Queering Sensate Focus
What is Sensate Focus
The aim of Sensate Focus is to build trust and intimacy within a relationship, helping those in it to give and receive pleasure. Its emphasis is on positive emotions, physical feelings and responses while trying to reduce any negative reactions.
The exercises are designed to help overcome fear of failure and to build a more satisfying intimate relationship in which all partners feel able to ask for what they want and to be able give and receive pleasure.
Sensate Focus not a race to an end. The goal is enjoyment and pleasure. Enjoy the journey rather aiming towards any specific destination.
Orgasm is never the aim of sensate focus and care should be taken to avoid actions that would lead to orgasm while doing the sensate focus exercises.
One of the keys to making sensate focus work is not mixing the exercises with other sexual activities. So do not try to go from the sensate focus to other sexual activities. For example: if you do the exercises in the morning, you should wait until the afternoon or evening before engaging in other sexual activity.
Sensate focus exercises were developed by sex therapists Masters and Johnson. They can be used by anyone seeking to explore a new kind of intimacy.
In each session, people take different roles.
The ‘giver’ role will touch the receiver. Take plenty of time to explore the receiver’s body. If there is something you would like to try, don’t be afraid to suggest it. You may want to only have one giver at a time. If you use more than one giver, each giver should only use one body part to touch the receiver.
The ‘receiver’ role is touched by the giver. There should always only be one receiver.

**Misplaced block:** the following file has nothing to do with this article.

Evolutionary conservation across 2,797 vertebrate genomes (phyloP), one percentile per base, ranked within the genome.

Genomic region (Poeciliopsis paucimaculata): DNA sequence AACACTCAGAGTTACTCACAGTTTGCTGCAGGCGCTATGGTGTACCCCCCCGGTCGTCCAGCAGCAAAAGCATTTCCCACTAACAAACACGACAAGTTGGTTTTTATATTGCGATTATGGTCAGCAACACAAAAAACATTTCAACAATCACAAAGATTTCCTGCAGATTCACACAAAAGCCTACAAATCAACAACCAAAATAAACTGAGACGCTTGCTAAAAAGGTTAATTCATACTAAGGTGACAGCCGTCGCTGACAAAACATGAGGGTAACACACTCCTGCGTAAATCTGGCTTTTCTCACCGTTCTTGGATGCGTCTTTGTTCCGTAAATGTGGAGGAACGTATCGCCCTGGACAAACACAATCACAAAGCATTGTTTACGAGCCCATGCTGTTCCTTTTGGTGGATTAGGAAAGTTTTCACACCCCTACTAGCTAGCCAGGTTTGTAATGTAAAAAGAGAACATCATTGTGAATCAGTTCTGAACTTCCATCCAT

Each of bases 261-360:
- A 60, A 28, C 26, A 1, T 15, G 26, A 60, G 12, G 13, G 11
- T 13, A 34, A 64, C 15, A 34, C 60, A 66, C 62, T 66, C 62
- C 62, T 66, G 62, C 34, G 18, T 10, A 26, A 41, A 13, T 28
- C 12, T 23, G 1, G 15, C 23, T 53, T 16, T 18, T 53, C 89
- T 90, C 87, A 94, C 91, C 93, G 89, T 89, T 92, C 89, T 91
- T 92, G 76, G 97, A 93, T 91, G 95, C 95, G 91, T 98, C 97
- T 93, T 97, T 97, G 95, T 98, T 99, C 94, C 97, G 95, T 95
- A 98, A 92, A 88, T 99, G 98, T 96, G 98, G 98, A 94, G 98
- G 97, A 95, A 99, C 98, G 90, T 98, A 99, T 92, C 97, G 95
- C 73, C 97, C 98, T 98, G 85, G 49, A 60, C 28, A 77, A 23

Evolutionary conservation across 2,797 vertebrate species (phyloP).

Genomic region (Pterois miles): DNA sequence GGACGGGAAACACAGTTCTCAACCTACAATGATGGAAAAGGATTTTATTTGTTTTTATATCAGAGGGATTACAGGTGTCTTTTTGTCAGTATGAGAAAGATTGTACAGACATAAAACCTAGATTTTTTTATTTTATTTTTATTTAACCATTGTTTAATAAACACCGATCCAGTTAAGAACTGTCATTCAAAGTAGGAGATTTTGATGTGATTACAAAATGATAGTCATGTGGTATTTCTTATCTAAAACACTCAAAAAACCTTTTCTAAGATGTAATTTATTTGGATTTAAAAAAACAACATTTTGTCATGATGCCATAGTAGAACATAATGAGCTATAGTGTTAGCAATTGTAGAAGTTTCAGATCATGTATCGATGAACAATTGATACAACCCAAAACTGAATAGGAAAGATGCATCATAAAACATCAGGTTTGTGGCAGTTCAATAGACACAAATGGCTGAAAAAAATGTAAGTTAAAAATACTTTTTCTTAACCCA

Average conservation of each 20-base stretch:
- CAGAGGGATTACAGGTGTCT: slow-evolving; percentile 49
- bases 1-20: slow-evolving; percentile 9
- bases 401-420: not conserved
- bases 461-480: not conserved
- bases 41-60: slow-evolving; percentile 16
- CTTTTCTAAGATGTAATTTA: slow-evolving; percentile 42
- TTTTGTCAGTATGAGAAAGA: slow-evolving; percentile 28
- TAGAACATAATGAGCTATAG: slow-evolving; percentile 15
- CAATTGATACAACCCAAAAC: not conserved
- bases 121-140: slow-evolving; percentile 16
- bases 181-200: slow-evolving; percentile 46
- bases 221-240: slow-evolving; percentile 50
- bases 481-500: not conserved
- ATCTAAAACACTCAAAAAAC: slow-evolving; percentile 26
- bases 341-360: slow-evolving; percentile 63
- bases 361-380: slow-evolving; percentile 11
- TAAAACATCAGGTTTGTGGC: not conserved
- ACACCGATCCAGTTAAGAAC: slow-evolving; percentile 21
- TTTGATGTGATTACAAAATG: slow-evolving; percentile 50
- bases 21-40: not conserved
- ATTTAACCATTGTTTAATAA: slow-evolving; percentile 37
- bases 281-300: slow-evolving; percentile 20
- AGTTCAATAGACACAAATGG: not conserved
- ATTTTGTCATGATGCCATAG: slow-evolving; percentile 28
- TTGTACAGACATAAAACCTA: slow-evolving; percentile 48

The ‘watcher’ role is applicable if more than two people are participating in the session, and does not get involved in the session beyond being physically present and watching. They may use the chance to carefully watch the receiver’s reactions to the giver’s actions.
When everyone has agreed they are ready, everyone can switch to a different role.
These exercises are typically done in two steps or stages over a period of several weeks.
The second stage builds on the first, so you should always start at first stage and work through to the second stage. Whether you change roles during each stage or complete both stages and then change roles is up to you. It is also fine to have a completely session without changing roles and then do a separate session with the roles reversed. As long as everyone is being both a giver and a receiver at some point during your sessions. It’s best to find what works for everyone involved in the sessions.
How long you spend on the exercises is up to you, it is recommended that you spend at least 10 minutes per person per stage. Often, the slower you take it, the more you will get out of it. As you add stages to sessions the whole session will gradually get longer, so a whole session of exercises can last from 20 to 60 minutes and upwards.
You should ideally try for two or three sessions per week, spread over six or more weeks. Continuous reinforcement is needed to overcome negative reactions to intimacy.
During early sessions the giver should not touch the breasts, genitals, buttocks, or tops of the legs. You may find that wearing underwear helps to make clear where you should not touch. If someone becomes aroused, this is okay, but they should not try to have an orgasm. After a number of sessions you may want to mutually agree to include some or all of these body parts. It is better if they are introduced as everything except genitals and then moving onto including genitals after if mutually agreed after several more sessions. It is important to focus on the whole body though and not just the parts that are considered intimate.